Donation-Based Yoga

When I first moved to Washington DC, I was surprised to discover the average cost of a drop-in yoga class was $20. Back in California it was easy to find classes for almost half as much – maybe because there are yoga studios on practically every street corner in LA. Working off of a freelance writer’s budget, it is challenging to come up with the money for regular yoga classes. If you’re also on a tight budget, good news: yoga classes are and can be accessible to everyone. Many places offer a free class if you’re trying their yoga studio for the first time, and some instructors volunteer to give free classes on a regular basis. Bartering might be another option — attending yoga classes in exchange for working a few hours behind the desk. Finally, keep an eye out for donation-based classes. This growing movement suggests payment on a sliding scale, allowing students to pay what they can afford. To find out more about what options are available, simply ask. And most importantly, don’t forget to pay it forward by sharing with others what had been shared with you.

A Time to Cleanse

Don’t eat anything after 7pm.

I heard that tip on Oprah. The rationale had something to do with losing weight and the fact that it’s easier to burn calories during the day rather than at night when we’re watching TV, reading, or sitting around talking. Part of it sounded reasonable (I guess), but another part of it sounded like a silly rule or restriction that may or may not be good for a person’s particular body. After the show, I forget the tip completely and ate past 7pm a lot.

When I began Clean Eating, I started thinking about that suggestion again. Gradually, I made dinner my final meal of the day and stopped mindless snacking afterwards. My husband and I usually don’t eat until 8pm anyway, but there was another reason why I stuck to the plan: I finally understood the rationale behind Oprah’s tip. Marilyn Polk sums it up nicely in one of the cookbooks I’m reading:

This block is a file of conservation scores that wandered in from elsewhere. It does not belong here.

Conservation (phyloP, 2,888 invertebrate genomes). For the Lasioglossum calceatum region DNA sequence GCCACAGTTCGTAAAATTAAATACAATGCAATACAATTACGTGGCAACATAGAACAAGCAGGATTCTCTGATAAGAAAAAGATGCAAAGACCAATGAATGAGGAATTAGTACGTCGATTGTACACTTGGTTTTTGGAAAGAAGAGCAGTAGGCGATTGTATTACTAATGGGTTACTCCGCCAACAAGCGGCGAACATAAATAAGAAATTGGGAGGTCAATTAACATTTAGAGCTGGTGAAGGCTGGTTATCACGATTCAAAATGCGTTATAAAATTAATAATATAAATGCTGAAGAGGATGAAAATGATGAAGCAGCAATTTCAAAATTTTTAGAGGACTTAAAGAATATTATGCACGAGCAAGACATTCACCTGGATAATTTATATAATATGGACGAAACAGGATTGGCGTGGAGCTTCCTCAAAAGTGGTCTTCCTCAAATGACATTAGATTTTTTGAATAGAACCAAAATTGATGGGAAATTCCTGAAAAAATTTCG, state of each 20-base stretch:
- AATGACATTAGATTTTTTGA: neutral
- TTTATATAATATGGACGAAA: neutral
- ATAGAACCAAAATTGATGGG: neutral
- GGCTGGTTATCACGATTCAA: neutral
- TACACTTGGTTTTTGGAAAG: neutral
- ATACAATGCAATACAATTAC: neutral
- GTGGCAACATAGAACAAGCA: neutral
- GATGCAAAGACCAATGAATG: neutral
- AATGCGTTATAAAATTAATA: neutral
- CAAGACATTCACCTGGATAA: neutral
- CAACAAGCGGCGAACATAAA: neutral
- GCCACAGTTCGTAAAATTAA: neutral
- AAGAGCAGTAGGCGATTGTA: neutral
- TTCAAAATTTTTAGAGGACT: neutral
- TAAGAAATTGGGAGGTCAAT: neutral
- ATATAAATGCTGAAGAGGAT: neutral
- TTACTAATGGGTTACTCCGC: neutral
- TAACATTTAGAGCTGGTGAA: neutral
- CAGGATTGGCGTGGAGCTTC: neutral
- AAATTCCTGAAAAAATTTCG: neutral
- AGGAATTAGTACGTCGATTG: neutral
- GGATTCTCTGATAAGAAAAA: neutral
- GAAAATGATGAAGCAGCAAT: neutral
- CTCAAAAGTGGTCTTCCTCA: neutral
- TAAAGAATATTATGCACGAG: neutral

“Our bodies need a chance to cleanse, heal, and rest. Most Americans are so busy poking food into their mouths throughout the day and night that their bodies do not have a chance to cleanse, heal, or rest.”

It’s like the Eagles song based on the bible verse: There is a time for everything. A time to live and a time to die. A time to plant and a time to uproot. The idea of giving my body a time eat – and then later a time to cleanse – made so much sense. Simple. Good. Common sense. And of course, it’s only a guideline. If I’m ravenous after 8pm by all means I will eat something! That makes sense too. Š

Ham and Swiss Muffulata on Wasa

Ingredients

¼ cup green olives, pitted
¼ cup Kalamata olives, pitted
1 tablespoon olive oil
1 tablespoon flat leaf Italian parsley, finely chopped
¼ teaspoon dried oregano
1 clove garlic, minced
1 tablespoon roasted red pepper, chopped
1 tablespoon freshly squeezed lemon juice
2 pieces peperocini, chopped
6 teaspoons Dijon style mustard
6 thin slices Guyere Swiss cheese
6 thin slices imported ham
6 pieces WASA Sourdough Rye Crispbread

Directions

Prepare muffuletta spread by mixing together in a small bowl green olives, Kalamata olives, olive oil, parsley, oregano, garlic, red pepper, peperocini, and lemon juice.
Spread 1 teaspoon of Dijon mustard on each crispbread followed by one slice of cheese and one slice of ham. Top with 1 tablespoon of muffuletta mixture.

Prep time: 15 minutes

Serves 2

Nutritional Value Per Serving

Calories 145
Total Fat 8 g
Saturated Fat 3 g
Cholesterol 24 mg
Sodium 684 mg
Total Carbohydrate 10 g
Dietary Fiber 2 g
Protein 10 g
Calcium 10% of daily value